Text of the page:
LUBBOCK PEST CONTROL: SPIDERS
Spider treatment programs can be challenging to develop, but we have a multitude of options to fit your budget as well as your schedule.
LUBBOCK SPIDER TREATMENT
Spider treatment programs can be challenging to develop, but we have a multitude of options to fit your budget as well as your schedule. From a one-time treatment to a Brown Recluse program, we can help identify and understand your level of treatment needs.
Call us today and speak to one of our staff to find out what is right for you!
Spiders are arthropods with eight legs and chelicerae (fangs) that can inject venom. On the Texas South Plains, many spider species thrive including the Wolf spider, the Black Widow, the Brown recluse, and many others. Although most are not dangerous (in fact they can be beneficial), many consider them as pests in the residential setting. Many times bites, webbing and sometimes even their presence can be seen as a problem. Depending on species and the level of infestation, we have several options for treatment to fit your budget.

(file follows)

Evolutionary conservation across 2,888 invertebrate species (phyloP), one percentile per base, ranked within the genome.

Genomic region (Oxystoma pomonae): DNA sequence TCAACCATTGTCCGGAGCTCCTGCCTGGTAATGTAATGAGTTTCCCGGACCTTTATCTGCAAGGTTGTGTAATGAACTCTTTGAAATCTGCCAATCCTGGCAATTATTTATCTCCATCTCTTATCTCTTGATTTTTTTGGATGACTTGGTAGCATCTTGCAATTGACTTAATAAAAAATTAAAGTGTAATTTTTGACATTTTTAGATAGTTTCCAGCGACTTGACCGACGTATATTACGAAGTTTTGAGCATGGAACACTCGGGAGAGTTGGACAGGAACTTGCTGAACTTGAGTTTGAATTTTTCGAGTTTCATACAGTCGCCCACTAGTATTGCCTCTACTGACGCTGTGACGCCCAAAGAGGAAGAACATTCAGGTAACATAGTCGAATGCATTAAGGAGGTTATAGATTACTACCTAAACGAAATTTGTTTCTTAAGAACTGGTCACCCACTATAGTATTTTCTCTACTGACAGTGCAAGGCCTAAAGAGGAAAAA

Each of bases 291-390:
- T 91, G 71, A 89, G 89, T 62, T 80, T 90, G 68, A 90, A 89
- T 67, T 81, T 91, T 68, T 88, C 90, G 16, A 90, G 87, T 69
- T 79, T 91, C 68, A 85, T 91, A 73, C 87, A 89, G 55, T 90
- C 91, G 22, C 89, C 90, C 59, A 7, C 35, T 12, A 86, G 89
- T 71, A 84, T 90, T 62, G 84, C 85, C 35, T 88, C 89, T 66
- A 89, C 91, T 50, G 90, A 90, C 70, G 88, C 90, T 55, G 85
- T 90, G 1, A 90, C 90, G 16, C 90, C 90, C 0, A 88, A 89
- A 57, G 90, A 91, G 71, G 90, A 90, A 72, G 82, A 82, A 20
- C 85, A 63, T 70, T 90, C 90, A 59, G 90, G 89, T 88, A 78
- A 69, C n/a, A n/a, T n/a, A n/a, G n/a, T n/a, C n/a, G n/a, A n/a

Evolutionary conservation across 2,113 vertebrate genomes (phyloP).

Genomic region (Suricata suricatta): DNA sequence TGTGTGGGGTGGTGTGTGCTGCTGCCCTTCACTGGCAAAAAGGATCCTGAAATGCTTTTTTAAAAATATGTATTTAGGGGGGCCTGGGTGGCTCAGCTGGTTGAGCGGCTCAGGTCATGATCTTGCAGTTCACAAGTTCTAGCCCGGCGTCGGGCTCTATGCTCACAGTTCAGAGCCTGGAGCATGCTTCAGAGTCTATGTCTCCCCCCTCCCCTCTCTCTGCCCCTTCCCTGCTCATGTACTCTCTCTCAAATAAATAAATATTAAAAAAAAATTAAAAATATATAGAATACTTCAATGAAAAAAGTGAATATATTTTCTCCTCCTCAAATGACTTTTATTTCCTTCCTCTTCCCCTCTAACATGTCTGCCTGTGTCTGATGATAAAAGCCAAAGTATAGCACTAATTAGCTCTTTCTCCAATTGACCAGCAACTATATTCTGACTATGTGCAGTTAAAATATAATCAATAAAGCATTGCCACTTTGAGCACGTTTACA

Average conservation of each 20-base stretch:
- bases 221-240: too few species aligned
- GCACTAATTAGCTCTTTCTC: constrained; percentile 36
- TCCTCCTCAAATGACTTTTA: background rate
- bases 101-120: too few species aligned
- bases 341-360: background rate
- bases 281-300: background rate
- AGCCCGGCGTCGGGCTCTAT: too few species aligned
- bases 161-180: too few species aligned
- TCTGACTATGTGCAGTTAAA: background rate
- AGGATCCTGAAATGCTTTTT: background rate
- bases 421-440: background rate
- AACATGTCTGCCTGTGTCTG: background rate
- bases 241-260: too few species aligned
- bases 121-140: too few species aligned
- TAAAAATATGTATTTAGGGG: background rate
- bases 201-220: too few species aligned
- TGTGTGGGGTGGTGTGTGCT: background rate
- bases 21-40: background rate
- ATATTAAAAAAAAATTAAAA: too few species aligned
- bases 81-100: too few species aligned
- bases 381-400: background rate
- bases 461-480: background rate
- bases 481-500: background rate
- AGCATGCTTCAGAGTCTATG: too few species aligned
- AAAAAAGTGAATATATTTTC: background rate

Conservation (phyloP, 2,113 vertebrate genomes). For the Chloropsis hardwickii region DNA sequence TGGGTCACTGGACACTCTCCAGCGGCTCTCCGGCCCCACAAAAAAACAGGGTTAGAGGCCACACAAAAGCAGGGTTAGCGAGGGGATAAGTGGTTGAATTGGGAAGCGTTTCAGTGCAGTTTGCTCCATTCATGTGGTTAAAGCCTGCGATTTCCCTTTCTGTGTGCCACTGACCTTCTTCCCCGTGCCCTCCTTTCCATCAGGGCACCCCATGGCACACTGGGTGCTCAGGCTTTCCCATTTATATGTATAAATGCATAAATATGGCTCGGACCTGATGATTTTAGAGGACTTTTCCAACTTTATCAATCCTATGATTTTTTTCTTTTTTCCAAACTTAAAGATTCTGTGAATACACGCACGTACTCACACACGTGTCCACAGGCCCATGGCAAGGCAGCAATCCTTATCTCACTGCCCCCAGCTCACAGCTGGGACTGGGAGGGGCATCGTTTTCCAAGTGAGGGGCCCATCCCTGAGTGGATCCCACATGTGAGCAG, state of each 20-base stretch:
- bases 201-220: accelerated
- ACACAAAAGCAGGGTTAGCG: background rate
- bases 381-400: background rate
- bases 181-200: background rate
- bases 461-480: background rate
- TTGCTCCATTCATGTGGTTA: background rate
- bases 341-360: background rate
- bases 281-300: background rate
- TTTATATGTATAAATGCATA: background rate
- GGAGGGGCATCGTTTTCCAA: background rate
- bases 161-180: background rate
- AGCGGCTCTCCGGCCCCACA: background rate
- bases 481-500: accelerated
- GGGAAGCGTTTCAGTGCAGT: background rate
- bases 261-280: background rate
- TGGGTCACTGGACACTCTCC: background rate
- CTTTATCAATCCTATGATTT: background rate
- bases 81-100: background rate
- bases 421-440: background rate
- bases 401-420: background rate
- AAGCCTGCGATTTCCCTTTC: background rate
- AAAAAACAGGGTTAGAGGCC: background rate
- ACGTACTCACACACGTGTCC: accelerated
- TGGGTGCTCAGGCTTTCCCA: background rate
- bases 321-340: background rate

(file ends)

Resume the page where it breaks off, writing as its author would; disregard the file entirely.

Depending on species and the level of infestation, we have several options for treatment to fit your budget.
The Black Widow
Named for their behavior, the black widow is a reasonably common pest on the south plains. A red hourglass-shaped marking on the underside of her abdomen is a universal identifier, but be sure to keep your distance to avoid the possibility of a bite. Found outside, and usually, in a rocky setting, Black Widows possess a poison that can be very dangerous and in some rare cases, fatal.
The Brown Recluse (Fiddle-back spider)
As its name implies, the Brown recluse is reclusive by nature. It prefers to hunt for its prey in out of sight areas such as crawlspaces, attics, and closets. We will occasionally turn up in unexpected places, such as under bed sheets or even in a pair of pants left on the floor. Its nickname refers to the fiddle-shaped marking on its back, but this is NOT a definitive indicator. The 3 pairs of eyespots on its head are the easiest way to determine positively that you have a brown recluse, but if you prefer to keep your distance, we would be glad to identify any specimen that you have. The bite from a brown recluse is severe but typically not considered life-threatening. Large ulcerous sores can develop if left untreated and significant areas of tissue damage or “sloughing” can occur.